- Interfascial dissection: The endopelvic fascia is incised and the neurovascular bundles are spared posterolaterally to take some of the tissue around the prostate (periprostatic fascia) with the specimen. The component of nerves and vessels that can sometimes be found on the anterior aspect of the prostate are therefore not spared. As noted above, the clinical extent of the tumor has an impact of whether or not we decide to do this type of graded dissection.
- Intrafascial dissection: This is the most delicate and precise type of dissection. Think of this as a custom-made, very “fitted” type of dissection. In this type of dissection, the endoplevic fascia, the neurovascular bundles, the periprostatic fascia and Denonvillier’s fascia are all spared and left intact. The plane of dissection is directly guided on top of the prostate capsule. By sparing all these structures, we maximize the patient’s chance of regaining erection and urinary control after surgery.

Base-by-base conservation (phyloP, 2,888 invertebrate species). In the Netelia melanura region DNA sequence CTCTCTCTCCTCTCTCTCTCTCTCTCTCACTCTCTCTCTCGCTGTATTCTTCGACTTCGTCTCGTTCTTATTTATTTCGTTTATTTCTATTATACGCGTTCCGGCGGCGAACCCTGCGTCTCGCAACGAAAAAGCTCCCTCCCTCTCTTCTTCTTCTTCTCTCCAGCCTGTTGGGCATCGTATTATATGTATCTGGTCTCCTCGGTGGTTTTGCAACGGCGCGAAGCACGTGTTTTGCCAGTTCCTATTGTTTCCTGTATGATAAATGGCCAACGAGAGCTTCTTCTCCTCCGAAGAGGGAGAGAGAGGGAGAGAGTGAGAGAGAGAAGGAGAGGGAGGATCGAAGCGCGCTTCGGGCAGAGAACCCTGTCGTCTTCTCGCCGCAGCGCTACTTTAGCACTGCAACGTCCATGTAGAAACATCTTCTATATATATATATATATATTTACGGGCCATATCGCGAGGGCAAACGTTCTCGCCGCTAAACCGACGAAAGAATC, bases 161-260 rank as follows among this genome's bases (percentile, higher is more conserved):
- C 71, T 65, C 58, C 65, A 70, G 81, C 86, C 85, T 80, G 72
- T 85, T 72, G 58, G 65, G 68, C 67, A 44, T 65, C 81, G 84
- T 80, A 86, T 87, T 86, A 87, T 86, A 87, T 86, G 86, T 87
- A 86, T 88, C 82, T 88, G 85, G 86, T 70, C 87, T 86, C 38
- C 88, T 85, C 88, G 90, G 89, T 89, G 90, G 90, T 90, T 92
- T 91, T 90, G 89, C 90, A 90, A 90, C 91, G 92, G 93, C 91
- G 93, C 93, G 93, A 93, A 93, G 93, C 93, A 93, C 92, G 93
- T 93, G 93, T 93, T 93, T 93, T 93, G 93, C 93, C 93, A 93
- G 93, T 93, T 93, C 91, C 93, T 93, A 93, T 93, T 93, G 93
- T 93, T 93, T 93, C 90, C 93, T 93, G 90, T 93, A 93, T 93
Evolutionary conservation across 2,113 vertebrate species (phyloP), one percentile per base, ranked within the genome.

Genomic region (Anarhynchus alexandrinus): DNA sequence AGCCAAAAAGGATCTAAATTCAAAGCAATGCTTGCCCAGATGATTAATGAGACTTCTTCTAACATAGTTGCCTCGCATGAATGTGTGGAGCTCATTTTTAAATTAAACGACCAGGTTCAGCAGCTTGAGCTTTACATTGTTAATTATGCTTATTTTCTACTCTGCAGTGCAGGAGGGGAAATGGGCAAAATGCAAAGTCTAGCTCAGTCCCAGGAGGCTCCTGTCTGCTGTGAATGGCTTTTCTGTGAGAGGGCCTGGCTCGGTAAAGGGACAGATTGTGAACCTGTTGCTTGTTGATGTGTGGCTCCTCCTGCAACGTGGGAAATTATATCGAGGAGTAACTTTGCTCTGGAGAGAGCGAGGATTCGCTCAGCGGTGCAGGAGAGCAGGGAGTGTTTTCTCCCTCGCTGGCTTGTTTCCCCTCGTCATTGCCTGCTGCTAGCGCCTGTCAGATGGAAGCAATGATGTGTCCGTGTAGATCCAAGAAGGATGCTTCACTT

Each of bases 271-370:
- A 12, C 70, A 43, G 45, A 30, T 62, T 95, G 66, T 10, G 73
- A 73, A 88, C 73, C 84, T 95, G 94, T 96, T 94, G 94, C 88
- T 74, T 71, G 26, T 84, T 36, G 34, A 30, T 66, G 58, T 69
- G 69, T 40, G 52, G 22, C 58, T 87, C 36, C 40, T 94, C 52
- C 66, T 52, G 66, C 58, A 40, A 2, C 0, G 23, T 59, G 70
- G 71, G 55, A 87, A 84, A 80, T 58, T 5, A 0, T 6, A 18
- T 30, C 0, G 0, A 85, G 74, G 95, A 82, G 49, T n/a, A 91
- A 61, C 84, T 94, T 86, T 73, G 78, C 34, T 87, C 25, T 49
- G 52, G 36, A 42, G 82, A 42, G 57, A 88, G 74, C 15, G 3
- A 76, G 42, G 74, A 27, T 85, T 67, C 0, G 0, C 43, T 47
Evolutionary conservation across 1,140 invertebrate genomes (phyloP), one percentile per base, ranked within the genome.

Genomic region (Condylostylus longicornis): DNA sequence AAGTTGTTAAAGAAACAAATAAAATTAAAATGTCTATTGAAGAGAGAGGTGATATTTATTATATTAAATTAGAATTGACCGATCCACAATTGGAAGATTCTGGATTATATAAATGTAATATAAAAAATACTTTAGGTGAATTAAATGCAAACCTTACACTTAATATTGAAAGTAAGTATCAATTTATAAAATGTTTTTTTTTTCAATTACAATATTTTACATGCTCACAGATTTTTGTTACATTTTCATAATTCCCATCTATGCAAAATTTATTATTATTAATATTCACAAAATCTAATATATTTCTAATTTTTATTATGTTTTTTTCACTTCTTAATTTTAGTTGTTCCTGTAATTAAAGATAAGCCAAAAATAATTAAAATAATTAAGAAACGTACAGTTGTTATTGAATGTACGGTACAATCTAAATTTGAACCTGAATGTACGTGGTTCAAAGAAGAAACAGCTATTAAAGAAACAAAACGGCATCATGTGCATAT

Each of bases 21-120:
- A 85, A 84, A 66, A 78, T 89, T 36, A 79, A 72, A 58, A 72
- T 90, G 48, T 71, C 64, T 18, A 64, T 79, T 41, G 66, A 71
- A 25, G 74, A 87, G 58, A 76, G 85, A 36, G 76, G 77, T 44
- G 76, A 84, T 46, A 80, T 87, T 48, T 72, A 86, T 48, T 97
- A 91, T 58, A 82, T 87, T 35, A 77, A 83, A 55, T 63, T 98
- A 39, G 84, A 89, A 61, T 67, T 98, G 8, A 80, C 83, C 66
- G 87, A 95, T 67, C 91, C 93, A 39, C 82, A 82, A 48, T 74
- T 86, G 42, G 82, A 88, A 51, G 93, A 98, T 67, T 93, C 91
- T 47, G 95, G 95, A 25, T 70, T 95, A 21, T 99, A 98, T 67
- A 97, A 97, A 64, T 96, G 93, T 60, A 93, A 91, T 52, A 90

Control of dorsal vascular complex (DVC)
- As its name implies, the DVC contains an array of both veins and arteries that carry and drain blood from the penis. Due to the large amount of blood flowing in this structure, inadvertent injury can result in significant amount of bleeding. The higher amount of blood loss associated historically with open prostatectomy techniques was related directly to this point of the procedure. Fortunately, with the utilization of the CO2 gas utilized for laparoscopic and robotic surgery, venous bleeding from the DVC is no longer a major issue as the gas can provide passive pressure and prevent oozing from this area. Two methods are used to control the DVC: either suture ligation or endoscopic stapling. One of our preferred methods of control is to used an endoscopic stapler. As we have previously published, endoscopic stapling allows for a consistent, efficient and reliable method for getting control without risking a positive margin at the apex of the prostate.
Preparation of Apical Urethra – preserve length and muscle fibers
- Prostates come in all sizes and shapes. Some are smaller, some are bigger. Most of the variation that can be seen in shape is usually seen at the apex. The apical prostate surrounds the urethra near the external sphincter complex. The goal at this point of the operation is to achieve a long and thick urethral stump that will subsequently be re-connected to the bladder neck. There is a fine line between dissecting too deep (the levator muscles and the external sphincter complex can be inadvertently damaged) or too shallow (risk leaving prostate tissue behind).